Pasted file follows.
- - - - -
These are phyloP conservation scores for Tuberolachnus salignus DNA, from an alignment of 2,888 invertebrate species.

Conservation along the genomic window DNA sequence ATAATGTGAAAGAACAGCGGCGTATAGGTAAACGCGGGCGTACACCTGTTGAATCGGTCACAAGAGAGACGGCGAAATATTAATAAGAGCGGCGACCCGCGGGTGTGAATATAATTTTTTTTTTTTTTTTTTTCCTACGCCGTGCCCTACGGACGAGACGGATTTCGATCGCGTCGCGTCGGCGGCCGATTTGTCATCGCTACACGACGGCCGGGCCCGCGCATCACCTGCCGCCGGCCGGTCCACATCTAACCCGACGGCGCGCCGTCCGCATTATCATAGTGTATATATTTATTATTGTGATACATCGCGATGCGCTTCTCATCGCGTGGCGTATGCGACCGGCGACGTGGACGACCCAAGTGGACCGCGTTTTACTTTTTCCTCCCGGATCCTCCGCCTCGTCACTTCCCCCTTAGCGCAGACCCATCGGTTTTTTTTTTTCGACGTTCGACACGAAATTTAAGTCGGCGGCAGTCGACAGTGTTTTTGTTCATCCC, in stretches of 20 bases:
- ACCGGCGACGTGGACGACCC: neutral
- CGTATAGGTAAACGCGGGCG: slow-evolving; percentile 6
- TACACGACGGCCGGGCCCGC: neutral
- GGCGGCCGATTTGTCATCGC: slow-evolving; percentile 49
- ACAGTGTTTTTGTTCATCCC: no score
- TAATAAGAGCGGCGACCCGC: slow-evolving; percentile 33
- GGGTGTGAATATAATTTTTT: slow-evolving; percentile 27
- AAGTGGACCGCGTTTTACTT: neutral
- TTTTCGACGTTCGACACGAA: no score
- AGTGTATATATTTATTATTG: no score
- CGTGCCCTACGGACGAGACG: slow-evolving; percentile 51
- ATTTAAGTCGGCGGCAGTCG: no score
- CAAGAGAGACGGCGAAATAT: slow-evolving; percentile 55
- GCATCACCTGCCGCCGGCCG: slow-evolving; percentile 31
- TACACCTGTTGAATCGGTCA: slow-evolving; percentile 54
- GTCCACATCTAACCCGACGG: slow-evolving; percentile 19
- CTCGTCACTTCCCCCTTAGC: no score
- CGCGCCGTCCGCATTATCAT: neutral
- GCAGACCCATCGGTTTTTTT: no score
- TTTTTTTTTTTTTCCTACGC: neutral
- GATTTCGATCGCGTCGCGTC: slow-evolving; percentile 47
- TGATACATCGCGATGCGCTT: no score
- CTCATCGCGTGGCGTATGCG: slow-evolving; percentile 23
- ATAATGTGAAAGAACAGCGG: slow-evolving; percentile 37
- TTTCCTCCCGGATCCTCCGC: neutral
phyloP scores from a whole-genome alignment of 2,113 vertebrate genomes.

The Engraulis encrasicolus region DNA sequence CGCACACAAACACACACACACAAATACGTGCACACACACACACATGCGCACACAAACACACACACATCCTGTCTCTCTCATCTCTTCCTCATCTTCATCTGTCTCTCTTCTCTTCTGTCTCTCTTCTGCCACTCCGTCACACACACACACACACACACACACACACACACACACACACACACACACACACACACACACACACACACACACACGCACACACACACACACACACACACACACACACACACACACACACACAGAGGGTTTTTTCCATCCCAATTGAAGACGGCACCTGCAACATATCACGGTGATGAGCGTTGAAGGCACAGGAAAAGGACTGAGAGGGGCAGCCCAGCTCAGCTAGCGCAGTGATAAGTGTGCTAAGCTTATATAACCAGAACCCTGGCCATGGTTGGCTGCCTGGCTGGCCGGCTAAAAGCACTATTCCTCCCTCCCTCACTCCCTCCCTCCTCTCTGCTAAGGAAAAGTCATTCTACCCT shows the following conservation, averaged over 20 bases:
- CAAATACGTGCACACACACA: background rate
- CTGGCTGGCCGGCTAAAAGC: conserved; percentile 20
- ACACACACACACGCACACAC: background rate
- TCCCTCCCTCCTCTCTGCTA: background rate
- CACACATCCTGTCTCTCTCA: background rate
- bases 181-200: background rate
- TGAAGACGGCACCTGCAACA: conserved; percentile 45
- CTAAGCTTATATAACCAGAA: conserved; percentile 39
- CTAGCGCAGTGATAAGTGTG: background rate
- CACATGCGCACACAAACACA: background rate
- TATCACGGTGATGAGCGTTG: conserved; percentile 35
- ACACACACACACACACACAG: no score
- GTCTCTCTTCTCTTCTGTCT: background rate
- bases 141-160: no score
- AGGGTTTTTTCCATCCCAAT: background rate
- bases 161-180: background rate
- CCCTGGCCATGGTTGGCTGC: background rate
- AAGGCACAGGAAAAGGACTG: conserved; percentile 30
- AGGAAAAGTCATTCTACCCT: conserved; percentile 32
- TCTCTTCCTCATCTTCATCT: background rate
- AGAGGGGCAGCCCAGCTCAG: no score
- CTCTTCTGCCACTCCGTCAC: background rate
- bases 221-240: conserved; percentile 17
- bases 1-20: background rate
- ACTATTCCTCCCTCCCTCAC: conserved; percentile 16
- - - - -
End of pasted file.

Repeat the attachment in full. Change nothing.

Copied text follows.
These are phyloP conservation scores for Tuberolachnus salignus DNA, from an alignment of 2,888 invertebrate species.

Conservation along the genomic window DNA sequence ATAATGTGAAAGAACAGCGGCGTATAGGTAAACGCGGGCGTACACCTGTTGAATCGGTCACAAGAGAGACGGCGAAATATTAATAAGAGCGGCGACCCGCGGGTGTGAATATAATTTTTTTTTTTTTTTTTTTCCTACGCCGTGCCCTACGGACGAGACGGATTTCGATCGCGTCGCGTCGGCGGCCGATTTGTCATCGCTACACGACGGCCGGGCCCGCGCATCACCTGCCGCCGGCCGGTCCACATCTAACCCGACGGCGCGCCGTCCGCATTATCATAGTGTATATATTTATTATTGTGATACATCGCGATGCGCTTCTCATCGCGTGGCGTATGCGACCGGCGACGTGGACGACCCAAGTGGACCGCGTTTTACTTTTTCCTCCCGGATCCTCCGCCTCGTCACTTCCCCCTTAGCGCAGACCCATCGGTTTTTTTTTTTCGACGTTCGACACGAAATTTAAGTCGGCGGCAGTCGACAGTGTTTTTGTTCATCCC, in stretches of 20 bases:
- ACCGGCGACGTGGACGACCC: neutral
- CGTATAGGTAAACGCGGGCG: slow-evolving; percentile 6
- TACACGACGGCCGGGCCCGC: neutral
- GGCGGCCGATTTGTCATCGC: slow-evolving; percentile 49
- ACAGTGTTTTTGTTCATCCC: no score
- TAATAAGAGCGGCGACCCGC: slow-evolving; percentile 33
- GGGTGTGAATATAATTTTTT: slow-evolving; percentile 27
- AAGTGGACCGCGTTTTACTT: neutral
- TTTTCGACGTTCGACACGAA: no score
- AGTGTATATATTTATTATTG: no score
- CGTGCCCTACGGACGAGACG: slow-evolving; percentile 51
- ATTTAAGTCGGCGGCAGTCG: no score
- CAAGAGAGACGGCGAAATAT: slow-evolving; percentile 55
- GCATCACCTGCCGCCGGCCG: slow-evolving; percentile 31
- TACACCTGTTGAATCGGTCA: slow-evolving; percentile 54
- GTCCACATCTAACCCGACGG: slow-evolving; percentile 19
- CTCGTCACTTCCCCCTTAGC: no score
- CGCGCCGTCCGCATTATCAT: neutral
- GCAGACCCATCGGTTTTTTT: no score
- TTTTTTTTTTTTTCCTACGC: neutral
- GATTTCGATCGCGTCGCGTC: slow-evolving; percentile 47
- TGATACATCGCGATGCGCTT: no score
- CTCATCGCGTGGCGTATGCG: slow-evolving; percentile 23
- ATAATGTGAAAGAACAGCGG: slow-evolving; percentile 37
- TTTCCTCCCGGATCCTCCGC: neutral
phyloP scores from a whole-genome alignment of 2,113 vertebrate genomes.

The Engraulis encrasicolus region DNA sequence CGCACACAAACACACACACACAAATACGTGCACACACACACACATGCGCACACAAACACACACACATCCTGTCTCTCTCATCTCTTCCTCATCTTCATCTGTCTCTCTTCTCTTCTGTCTCTCTTCTGCCACTCCGTCACACACACACACACACACACACACACACACACACACACACACACACACACACACACACACACACACACACACACGCACACACACACACACACACACACACACACACACACACACACACACAGAGGGTTTTTTCCATCCCAATTGAAGACGGCACCTGCAACATATCACGGTGATGAGCGTTGAAGGCACAGGAAAAGGACTGAGAGGGGCAGCCCAGCTCAGCTAGCGCAGTGATAAGTGTGCTAAGCTTATATAACCAGAACCCTGGCCATGGTTGGCTGCCTGGCTGGCCGGCTAAAAGCACTATTCCTCCCTCCCTCACTCCCTCCCTCCTCTCTGCTAAGGAAAAGTCATTCTACCCT shows the following conservation, averaged over 20 bases:
- CAAATACGTGCACACACACA: background rate
- CTGGCTGGCCGGCTAAAAGC: conserved; percentile 20
- ACACACACACACGCACACAC: background rate
- TCCCTCCCTCCTCTCTGCTA: background rate
- CACACATCCTGTCTCTCTCA: background rate
- bases 181-200: background rate
- TGAAGACGGCACCTGCAACA: conserved; percentile 45
- CTAAGCTTATATAACCAGAA: conserved; percentile 39
- CTAGCGCAGTGATAAGTGTG: background rate
- CACATGCGCACACAAACACA: background rate
- TATCACGGTGATGAGCGTTG: conserved; percentile 35
- ACACACACACACACACACAG: no score
- GTCTCTCTTCTCTTCTGTCT: background rate
- bases 141-160: no score
- AGGGTTTTTTCCATCCCAAT: background rate
- bases 161-180: background rate
- CCCTGGCCATGGTTGGCTGC: background rate
- AAGGCACAGGAAAAGGACTG: conserved; percentile 30
- AGGAAAAGTCATTCTACCCT: conserved; percentile 32
- TCTCTTCCTCATCTTCATCT: background rate
- AGAGGGGCAGCCCAGCTCAG: no score
- CTCTTCTGCCACTCCGTCAC: background rate
- bases 221-240: conserved; percentile 17
- bases 1-20: background rate
- ACTATTCCTCCCTCCCTCAC: conserved; percentile 16